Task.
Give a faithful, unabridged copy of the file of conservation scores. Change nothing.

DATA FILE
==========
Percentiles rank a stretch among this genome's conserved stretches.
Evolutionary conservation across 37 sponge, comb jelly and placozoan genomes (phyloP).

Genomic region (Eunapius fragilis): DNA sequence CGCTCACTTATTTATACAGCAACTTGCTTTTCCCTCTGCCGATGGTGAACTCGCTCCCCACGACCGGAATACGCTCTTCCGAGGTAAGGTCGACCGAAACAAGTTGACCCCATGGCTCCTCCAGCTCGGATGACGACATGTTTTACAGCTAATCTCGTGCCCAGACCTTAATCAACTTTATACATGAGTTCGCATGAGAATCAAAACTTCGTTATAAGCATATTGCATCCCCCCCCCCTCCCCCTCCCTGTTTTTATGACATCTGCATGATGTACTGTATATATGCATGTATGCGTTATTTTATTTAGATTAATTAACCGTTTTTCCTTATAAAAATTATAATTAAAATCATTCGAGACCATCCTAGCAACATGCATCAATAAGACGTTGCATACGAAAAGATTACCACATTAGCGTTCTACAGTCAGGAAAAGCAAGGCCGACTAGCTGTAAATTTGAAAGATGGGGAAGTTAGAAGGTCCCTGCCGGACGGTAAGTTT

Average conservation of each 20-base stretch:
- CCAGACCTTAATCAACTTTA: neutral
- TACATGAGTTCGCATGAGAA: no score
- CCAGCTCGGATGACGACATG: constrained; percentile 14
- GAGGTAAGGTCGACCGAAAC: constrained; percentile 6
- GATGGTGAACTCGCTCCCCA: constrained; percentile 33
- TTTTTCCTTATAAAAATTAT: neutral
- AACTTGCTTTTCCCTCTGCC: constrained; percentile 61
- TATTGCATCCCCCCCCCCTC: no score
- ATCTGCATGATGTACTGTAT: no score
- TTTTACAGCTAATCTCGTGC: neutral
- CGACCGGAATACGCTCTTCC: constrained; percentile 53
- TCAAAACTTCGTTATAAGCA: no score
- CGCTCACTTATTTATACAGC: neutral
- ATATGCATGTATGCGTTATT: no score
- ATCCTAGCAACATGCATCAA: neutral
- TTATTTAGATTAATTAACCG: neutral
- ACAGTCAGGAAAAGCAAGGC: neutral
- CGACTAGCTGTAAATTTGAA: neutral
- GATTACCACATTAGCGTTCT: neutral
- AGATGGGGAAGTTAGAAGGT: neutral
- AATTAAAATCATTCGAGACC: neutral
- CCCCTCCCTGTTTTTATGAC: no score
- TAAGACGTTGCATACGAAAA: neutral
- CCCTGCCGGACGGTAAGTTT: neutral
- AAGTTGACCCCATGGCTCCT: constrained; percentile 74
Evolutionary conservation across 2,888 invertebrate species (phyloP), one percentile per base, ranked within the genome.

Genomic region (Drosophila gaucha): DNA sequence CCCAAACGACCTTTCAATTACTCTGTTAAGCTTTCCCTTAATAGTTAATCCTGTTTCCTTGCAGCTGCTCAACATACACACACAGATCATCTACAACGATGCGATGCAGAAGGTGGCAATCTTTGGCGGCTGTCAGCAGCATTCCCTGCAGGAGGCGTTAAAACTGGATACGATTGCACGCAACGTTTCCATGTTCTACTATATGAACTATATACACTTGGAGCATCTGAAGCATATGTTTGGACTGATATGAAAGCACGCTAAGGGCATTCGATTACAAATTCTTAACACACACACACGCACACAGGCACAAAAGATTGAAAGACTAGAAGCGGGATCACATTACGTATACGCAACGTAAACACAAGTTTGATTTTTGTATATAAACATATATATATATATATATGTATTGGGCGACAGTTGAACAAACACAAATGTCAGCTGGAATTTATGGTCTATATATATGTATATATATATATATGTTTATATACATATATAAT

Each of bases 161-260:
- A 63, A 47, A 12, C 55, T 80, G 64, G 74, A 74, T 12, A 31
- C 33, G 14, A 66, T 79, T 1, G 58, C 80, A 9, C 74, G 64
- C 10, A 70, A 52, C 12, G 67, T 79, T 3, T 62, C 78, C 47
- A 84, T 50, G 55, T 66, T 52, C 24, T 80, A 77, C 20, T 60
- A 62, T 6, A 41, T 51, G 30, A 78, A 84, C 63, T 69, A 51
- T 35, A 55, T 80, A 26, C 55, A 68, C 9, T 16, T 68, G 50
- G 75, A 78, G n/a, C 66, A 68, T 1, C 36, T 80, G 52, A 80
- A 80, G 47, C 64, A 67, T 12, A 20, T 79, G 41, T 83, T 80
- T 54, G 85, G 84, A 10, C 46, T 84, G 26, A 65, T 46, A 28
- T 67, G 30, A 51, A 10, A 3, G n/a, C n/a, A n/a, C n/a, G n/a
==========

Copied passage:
Percentiles rank a stretch among this genome's conserved stretches.
Evolutionary conservation across 37 sponge, comb jelly and placozoan genomes (phyloP).

Genomic region (Eunapius fragilis): DNA sequence CGCTCACTTATTTATACAGCAACTTGCTTTTCCCTCTGCCGATGGTGAACTCGCTCCCCACGACCGGAATACGCTCTTCCGAGGTAAGGTCGACCGAAACAAGTTGACCCCATGGCTCCTCCAGCTCGGATGACGACATGTTTTACAGCTAATCTCGTGCCCAGACCTTAATCAACTTTATACATGAGTTCGCATGAGAATCAAAACTTCGTTATAAGCATATTGCATCCCCCCCCCCTCCCCCTCCCTGTTTTTATGACATCTGCATGATGTACTGTATATATGCATGTATGCGTTATTTTATTTAGATTAATTAACCGTTTTTCCTTATAAAAATTATAATTAAAATCATTCGAGACCATCCTAGCAACATGCATCAATAAGACGTTGCATACGAAAAGATTACCACATTAGCGTTCTACAGTCAGGAAAAGCAAGGCCGACTAGCTGTAAATTTGAAAGATGGGGAAGTTAGAAGGTCCCTGCCGGACGGTAAGTTT

Average conservation of each 20-base stretch:
- CCAGACCTTAATCAACTTTA: neutral
- TACATGAGTTCGCATGAGAA: no score
- CCAGCTCGGATGACGACATG: constrained; percentile 14
- GAGGTAAGGTCGACCGAAAC: constrained; percentile 6
- GATGGTGAACTCGCTCCCCA: constrained; percentile 33
- TTTTTCCTTATAAAAATTAT: neutral
- AACTTGCTTTTCCCTCTGCC: constrained; percentile 61
- TATTGCATCCCCCCCCCCTC: no score
- ATCTGCATGATGTACTGTAT: no score
- TTTTACAGCTAATCTCGTGC: neutral
- CGACCGGAATACGCTCTTCC: constrained; percentile 53
- TCAAAACTTCGTTATAAGCA: no score
- CGCTCACTTATTTATACAGC: neutral
- ATATGCATGTATGCGTTATT: no score
- ATCCTAGCAACATGCATCAA: neutral
- TTATTTAGATTAATTAACCG: neutral
- ACAGTCAGGAAAAGCAAGGC: neutral
- CGACTAGCTGTAAATTTGAA: neutral
- GATTACCACATTAGCGTTCT: neutral
- AGATGGGGAAGTTAGAAGGT: neutral
- AATTAAAATCATTCGAGACC: neutral
- CCCCTCCCTGTTTTTATGAC: no score
- TAAGACGTTGCATACGAAAA: neutral
- CCCTGCCGGACGGTAAGTTT: neutral
- AAGTTGACCCCATGGCTCCT: constrained; percentile 74
Evolutionary conservation across 2,888 invertebrate species (phyloP), one percentile per base, ranked within the genome.

Genomic region (Drosophila gaucha): DNA sequence CCCAAACGACCTTTCAATTACTCTGTTAAGCTTTCCCTTAATAGTTAATCCTGTTTCCTTGCAGCTGCTCAACATACACACACAGATCATCTACAACGATGCGATGCAGAAGGTGGCAATCTTTGGCGGCTGTCAGCAGCATTCCCTGCAGGAGGCGTTAAAACTGGATACGATTGCACGCAACGTTTCCATGTTCTACTATATGAACTATATACACTTGGAGCATCTGAAGCATATGTTTGGACTGATATGAAAGCACGCTAAGGGCATTCGATTACAAATTCTTAACACACACACACGCACACAGGCACAAAAGATTGAAAGACTAGAAGCGGGATCACATTACGTATACGCAACGTAAACACAAGTTTGATTTTTGTATATAAACATATATATATATATATATGTATTGGGCGACAGTTGAACAAACACAAATGTCAGCTGGAATTTATGGTCTATATATATGTATATATATATATATGTTTATATACATATATAAT

Each of bases 161-260:
- A 63, A 47, A 12, C 55, T 80, G 64, G 74, A 74, T 12, A 31
- C 33, G 14, A 66, T 79, T 1, G 58, C 80, A 9, C 74, G 64
- C 10, A 70, A 52, C 12, G 67, T 79, T 3, T 62, C 78, C 47
- A 84, T 50, G 55, T 66, T 52, C 24, T 80, A 77, C 20, T 60
- A 62, T 6, A 41, T 51, G 30, A 78, A 84, C 63, T 69, A 51
- T 35, A 55, T 80, A 26, C 55, A 68, C 9, T 16, T 68, G 50
- G 75, A 78, G n/a, C 66, A 68, T 1, C 36, T 80, G 52, A 80
- A 80, G 47, C 64, A 67, T 12, A 20, T 79, G 41, T 83, T 80
- T 54, G 85, G 84, A 10, C 46, T 84, G 26, A 65, T 46, A 28
- T 67, G 30, A 51, A 10, A 3, G n/a, C n/a, A n/a, C n/a, G n/a